I am so excited about the new Spring Color, Flare and Haze Collection! Now, when you purchase the collection, you will see that it is for RAW files, but to all of you JPEG shooters out there, don’t let this confuse you. While the presets were designed with RAW files in mind, they can be used on JPEG images. I rarely shoot in RAW (Gasp! Please don’t be mad at me!) but the first time I used one of the presets on a JPEG image, I was amazed at how few tweaks I had to make. In this tutorial, I will walk you through how I apply the RAW presets to a JPEG file. This is a very general tutorial, and with each of your photos, your adjustments will be slightly different, but this will get you started on some of the common adjustments you will need to make when using a RAW preset on a JPEG file.
Open your image in Lightroom, and select your Develop module. Then, locate the first preset you would like to use.
In this case, I chose Color Preset – Vintage Spring. As you can see, it is overexposed, and the saturation is a bit too much for my taste. This is because we are using a RAW preset on a JPEG file. RAW files, when they are unedited, tend to appear a bit flat in terms of color and contrast, so presets created specifically for RAW files usually boost those areas. In turn, when you apply them to a JPEG image, they can seem too heavy, but like I said, this is an easy fix.
Most likely, the first two adjustments that you will want to make are Recovery and Fill Light. Recovery will restore the blown highlights without darkening the overall tone of the image, so I moved it all the way to 100. Fill Light will tone down the highlights on the entire image, but again, it will not darken the overall exposure. Next, I reduced the Brightness just a tiny bit, and then Vibrance I reduced to -6. Experiment with the sliders on these adjustments and you will quickly begin to grasp how they affect the image. One of the many great things about Lightroom is that it gives you a live preview as you are working, so you can immediately see how the adjustments are affecting your image.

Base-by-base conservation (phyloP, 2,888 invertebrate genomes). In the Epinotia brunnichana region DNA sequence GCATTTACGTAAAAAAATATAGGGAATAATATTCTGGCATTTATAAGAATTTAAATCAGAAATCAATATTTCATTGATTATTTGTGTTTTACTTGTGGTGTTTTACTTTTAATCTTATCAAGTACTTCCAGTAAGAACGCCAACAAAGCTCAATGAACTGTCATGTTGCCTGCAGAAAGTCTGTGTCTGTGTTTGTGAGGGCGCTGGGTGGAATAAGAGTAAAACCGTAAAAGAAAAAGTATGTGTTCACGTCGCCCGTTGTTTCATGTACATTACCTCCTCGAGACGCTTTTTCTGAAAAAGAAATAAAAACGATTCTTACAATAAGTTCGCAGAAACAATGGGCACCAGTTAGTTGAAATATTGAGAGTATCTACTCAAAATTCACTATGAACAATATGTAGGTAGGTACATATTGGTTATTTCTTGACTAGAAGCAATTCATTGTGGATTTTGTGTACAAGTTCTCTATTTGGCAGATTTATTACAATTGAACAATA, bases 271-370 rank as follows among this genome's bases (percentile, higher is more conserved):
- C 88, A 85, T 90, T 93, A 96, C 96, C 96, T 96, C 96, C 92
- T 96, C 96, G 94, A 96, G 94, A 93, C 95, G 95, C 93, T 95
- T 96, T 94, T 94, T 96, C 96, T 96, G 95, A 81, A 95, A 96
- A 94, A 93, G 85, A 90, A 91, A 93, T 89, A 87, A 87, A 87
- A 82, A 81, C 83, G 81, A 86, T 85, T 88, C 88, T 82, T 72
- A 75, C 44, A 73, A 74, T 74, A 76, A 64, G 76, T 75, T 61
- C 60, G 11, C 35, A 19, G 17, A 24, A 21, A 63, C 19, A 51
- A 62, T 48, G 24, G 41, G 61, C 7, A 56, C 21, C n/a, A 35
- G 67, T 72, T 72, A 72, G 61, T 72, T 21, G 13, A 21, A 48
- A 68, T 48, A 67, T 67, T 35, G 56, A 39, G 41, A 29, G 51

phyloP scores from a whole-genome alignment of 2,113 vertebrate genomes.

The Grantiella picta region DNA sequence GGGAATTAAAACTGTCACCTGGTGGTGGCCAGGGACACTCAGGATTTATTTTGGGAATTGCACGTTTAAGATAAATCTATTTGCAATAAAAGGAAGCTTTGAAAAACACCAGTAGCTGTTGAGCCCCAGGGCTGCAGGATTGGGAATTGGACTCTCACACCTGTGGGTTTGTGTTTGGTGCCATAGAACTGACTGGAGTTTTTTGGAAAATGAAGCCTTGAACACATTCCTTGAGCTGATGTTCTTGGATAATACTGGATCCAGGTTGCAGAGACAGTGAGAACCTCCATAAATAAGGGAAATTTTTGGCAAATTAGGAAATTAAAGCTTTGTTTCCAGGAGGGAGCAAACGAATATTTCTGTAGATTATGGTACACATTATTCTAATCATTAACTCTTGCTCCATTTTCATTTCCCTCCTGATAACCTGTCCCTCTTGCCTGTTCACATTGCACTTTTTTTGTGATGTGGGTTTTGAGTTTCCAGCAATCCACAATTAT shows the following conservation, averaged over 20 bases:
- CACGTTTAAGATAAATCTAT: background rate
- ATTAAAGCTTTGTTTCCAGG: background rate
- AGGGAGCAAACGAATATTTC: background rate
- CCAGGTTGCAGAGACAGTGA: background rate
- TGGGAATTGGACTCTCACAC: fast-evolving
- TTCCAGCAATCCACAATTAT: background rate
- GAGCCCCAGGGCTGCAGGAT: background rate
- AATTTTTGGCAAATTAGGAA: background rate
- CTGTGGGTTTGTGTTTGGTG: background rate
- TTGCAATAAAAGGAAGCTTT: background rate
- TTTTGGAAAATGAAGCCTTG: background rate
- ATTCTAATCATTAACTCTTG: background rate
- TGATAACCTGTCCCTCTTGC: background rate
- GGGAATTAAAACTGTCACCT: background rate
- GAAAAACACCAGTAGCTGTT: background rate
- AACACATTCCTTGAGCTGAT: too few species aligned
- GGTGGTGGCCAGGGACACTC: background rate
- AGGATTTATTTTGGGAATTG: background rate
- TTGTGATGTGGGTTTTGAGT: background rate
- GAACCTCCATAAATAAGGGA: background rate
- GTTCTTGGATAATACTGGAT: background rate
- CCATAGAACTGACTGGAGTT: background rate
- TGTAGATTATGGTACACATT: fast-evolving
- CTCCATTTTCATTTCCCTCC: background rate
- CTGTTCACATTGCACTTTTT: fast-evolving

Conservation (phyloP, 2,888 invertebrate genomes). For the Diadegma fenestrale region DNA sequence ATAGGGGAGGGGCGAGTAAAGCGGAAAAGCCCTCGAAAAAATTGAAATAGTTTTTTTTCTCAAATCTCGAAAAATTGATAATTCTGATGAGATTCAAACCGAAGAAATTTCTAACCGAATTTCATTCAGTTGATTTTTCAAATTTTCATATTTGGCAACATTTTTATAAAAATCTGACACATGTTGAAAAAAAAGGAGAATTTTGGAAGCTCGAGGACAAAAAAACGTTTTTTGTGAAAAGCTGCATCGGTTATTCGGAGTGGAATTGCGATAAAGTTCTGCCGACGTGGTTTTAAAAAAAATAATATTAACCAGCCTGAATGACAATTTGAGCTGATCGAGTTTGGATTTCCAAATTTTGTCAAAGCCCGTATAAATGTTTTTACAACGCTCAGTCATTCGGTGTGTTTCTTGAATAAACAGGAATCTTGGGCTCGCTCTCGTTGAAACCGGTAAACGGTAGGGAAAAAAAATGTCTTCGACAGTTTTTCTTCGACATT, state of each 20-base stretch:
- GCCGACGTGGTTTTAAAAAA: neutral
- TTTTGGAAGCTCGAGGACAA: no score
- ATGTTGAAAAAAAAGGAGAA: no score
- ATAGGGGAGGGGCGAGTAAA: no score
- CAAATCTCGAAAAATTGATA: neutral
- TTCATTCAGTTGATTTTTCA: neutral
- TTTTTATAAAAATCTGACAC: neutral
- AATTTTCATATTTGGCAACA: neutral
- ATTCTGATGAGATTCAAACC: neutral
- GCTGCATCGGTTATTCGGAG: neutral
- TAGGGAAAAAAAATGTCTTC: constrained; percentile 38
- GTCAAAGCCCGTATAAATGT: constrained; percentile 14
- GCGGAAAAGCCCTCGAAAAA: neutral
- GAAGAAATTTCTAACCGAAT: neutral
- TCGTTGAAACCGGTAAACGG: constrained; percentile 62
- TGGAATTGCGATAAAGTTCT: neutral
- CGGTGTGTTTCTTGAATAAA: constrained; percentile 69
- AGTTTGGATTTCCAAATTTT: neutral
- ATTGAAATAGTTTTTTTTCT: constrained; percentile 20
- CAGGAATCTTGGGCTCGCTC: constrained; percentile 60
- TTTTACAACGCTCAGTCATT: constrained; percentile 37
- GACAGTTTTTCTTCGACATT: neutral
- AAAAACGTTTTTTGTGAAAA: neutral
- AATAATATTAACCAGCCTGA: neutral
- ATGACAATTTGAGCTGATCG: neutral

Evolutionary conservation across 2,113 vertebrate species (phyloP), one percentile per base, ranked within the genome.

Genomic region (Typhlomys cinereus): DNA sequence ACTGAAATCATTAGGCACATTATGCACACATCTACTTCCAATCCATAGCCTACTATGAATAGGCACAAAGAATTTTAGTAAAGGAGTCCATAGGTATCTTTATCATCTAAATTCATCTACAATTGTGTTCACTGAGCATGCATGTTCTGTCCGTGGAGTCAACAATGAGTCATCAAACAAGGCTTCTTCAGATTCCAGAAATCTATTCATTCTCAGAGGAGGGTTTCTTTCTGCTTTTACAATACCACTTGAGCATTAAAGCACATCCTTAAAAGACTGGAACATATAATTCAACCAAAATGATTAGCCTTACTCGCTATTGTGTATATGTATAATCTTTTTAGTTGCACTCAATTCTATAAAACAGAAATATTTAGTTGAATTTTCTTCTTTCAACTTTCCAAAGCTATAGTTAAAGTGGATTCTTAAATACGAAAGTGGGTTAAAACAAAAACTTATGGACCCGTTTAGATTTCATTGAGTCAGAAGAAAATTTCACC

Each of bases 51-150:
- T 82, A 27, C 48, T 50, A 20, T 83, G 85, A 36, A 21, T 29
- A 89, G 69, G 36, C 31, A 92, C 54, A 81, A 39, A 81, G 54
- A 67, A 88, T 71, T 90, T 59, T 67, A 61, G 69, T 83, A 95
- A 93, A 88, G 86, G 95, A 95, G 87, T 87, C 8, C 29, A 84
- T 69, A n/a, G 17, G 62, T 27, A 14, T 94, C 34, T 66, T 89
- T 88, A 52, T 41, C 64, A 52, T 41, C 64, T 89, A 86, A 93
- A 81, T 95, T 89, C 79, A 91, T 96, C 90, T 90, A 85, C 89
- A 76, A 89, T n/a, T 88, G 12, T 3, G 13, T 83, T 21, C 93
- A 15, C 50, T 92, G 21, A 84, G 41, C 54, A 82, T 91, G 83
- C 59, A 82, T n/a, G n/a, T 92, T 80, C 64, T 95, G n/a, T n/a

In your Develop module, select the Graduated Filter, then you will see two circles appear on the left side of your image. You can drag the points of the filter to any location on your image. For this photo, I moved the filter further to the upper left so that it would cover less of the photo.
In order to tone down the Graduated Filter, I lowered the Exposure, Brightness and Saturation. Again, this is something that you will want to experiment with, so don’t be afraid to move the sliders in all directions as you are getting used to editing with the presets.
Now, see how easy it is to use the RAW presets on a JPEG file? So, if you only shoot in JPEG, then you can absolutely use RAW presets on your JPEG files. This applies to all of the preset collections at Pretty Presets, too!
Anna Gay is a portrait photographer based in Athens, GA and the author of the dPS ebook The Art of Self-Portraiture. She also designs actions and textures for Photoshop. When she is not shooting or writing, she enjoys spending time with her husband, and their two cats, Elphie and Fat Cat.